Here is a link on how to install the solder type of banana plug onto your wire.
http://www.monoprice.com/manual/INST...NA%20PLUGS.pdf

The screw type of banana plug are self explanatory you just insert the stripped wire into the eyelet and screw it down.

Banana Plugs:
Solder Type: http://www.monoprice.com/products/pr...seq=1&format=2
Screw Type: http://www.monoprice.com/products/pr...seq=1&format=2

Here is a picture of Monoprice "Solder type" Banana Plugs installed on my Onkyo 705: (please note I didn't have to use solder and I used up to 12 gauge wire here)

Click to Enlarge


17) How do I turn off my TV speakers through the onkyo receiver?

HDMI SETUPS:
If you are sending an HDMI signal from your receiver to your TV you can turn off the audio coming out of your TV speakers via the options menu.

From the receiver menu select:
7. Hardware Setups > 5. HDMI > HDMI Audio Out (Turn this to "OFF")

By turning hdmi audio out to "off" you can stop the audio signal from leaving via the hdmi cable after it goes through the receiver. Only your receiver will play back audio (not your tv).

OPTICAL/ANALOG SETUPS:
If you are hooked up via optical or analog sources and route your video through the receiver you can basically just pass video from the receiver to the tv and don't pass any audio cable to it (this will block any audio going into the tv from the video source).

If you do not route your video through the receiver, just your audio gets routed to the receiver; depending on your setup you may still hear audio coming out of your TV. You still have other options if this happens. Some TV's have a "turn off TV speakers" option in the television menu (consults your TV's manual). In the event your TV does not have a way to shut the speakers off, you can always turn down the TV's volume to absolute zero, if worst comes to worst, this works just fine.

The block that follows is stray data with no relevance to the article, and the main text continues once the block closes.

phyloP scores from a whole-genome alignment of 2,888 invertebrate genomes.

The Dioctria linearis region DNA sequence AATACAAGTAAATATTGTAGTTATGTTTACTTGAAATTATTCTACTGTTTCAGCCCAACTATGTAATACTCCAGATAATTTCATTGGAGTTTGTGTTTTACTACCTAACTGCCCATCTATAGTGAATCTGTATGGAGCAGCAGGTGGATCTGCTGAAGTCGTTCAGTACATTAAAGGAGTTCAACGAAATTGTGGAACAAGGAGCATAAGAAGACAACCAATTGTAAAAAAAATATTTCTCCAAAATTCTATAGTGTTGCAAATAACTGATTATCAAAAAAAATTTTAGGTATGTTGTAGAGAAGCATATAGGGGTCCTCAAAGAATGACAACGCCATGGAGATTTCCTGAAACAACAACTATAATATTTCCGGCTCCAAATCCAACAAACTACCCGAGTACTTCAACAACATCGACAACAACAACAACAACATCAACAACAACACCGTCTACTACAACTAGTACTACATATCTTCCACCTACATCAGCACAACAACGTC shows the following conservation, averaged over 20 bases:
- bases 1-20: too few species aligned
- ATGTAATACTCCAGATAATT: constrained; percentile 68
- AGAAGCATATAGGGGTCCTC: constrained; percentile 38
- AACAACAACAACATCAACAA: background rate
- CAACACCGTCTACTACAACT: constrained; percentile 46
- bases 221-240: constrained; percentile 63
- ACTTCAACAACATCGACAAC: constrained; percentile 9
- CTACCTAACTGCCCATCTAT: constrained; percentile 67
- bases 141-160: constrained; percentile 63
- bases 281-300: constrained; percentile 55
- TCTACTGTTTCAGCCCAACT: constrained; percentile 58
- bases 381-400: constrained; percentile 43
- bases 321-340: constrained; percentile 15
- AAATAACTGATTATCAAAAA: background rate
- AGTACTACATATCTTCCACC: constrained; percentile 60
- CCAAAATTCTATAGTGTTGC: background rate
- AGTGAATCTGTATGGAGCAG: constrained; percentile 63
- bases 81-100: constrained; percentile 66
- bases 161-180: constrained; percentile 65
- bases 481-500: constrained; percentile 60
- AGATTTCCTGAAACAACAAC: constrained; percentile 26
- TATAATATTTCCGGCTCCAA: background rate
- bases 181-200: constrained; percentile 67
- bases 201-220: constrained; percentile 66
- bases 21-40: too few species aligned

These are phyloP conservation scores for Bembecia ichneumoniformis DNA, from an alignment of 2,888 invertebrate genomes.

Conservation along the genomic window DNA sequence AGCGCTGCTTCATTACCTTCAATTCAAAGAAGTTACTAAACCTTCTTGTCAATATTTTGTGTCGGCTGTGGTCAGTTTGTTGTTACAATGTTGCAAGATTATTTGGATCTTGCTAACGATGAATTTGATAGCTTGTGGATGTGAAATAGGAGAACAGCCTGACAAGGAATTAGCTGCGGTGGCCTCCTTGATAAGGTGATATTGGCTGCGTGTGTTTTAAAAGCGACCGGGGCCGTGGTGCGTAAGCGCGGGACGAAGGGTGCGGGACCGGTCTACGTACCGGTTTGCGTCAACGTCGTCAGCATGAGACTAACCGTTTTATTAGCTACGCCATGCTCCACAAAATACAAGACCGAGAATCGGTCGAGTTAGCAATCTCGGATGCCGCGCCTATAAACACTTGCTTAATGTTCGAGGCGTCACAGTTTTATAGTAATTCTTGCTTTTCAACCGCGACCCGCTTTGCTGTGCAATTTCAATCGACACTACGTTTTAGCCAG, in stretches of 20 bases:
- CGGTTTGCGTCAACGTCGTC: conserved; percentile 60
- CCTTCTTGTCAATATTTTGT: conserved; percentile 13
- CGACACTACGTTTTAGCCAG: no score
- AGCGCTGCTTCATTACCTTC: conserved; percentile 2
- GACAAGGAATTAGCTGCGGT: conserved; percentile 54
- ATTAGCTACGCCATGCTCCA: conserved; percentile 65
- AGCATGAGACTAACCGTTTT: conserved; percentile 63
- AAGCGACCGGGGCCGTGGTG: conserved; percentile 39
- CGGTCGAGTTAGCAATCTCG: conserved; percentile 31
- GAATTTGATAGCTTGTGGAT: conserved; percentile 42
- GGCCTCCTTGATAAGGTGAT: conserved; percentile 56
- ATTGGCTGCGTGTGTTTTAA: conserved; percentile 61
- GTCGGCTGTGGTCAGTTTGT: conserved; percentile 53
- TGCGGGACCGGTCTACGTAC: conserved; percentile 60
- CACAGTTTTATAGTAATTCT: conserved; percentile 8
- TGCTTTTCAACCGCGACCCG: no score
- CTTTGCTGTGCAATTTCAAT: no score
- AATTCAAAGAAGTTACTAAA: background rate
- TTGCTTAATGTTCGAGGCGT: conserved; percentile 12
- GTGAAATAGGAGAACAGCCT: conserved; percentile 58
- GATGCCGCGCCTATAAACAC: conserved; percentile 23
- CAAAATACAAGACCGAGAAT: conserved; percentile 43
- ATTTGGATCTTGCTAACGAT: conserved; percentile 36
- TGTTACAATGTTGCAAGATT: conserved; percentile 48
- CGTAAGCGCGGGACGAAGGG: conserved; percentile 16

18) Why can't I see my Custom title on the Game/Tv input display?

This is a minor bug that I hope gets fixed in the 1st major firmware release. However, its not fully dysfunctional you can still see your custom label. Be sure you set "custom" display instead of default above the edited name you entered in the menus.

Now when you switch to Game/Tv it will still display the word "Game/TV" until the signal kicks in. Then after a brief pause it switches over to your custom title label. This is unlike all the other custom titles, that are visible as you switch through the inputs. Also, be sure to hit the "display" button on the receiver remote to cycle around between the title and info displays. (Try that technique if you are still unable to see the custom title display.) This really inst broken since it still works, but not being able to see it immediately is a minor annoyance.

NOTE: I have done a full factory reset and this doesn't fix this problem.. so save yourself the time and energy of redoing Audyssey, AV Sync, listneing modes, retyping name tags, etc etc.

19) How many video sources can the 705 support and are there any tips for assigning them?

Quote:
Originally Posted by scarecrow420 View Post

Only 5 of the "channels" on the 705 can have a video signal assigned to them, being DVD, CABLE/SAT, GAME/TV, VCR and AUX. The other channels like CD and TAPE can only have audio signals although a note here is that if you change from a video source to these, it will continue to show the old video source, and overlay the audio from the newly selected input. So you can listen to a CD over the cable picture, for instance.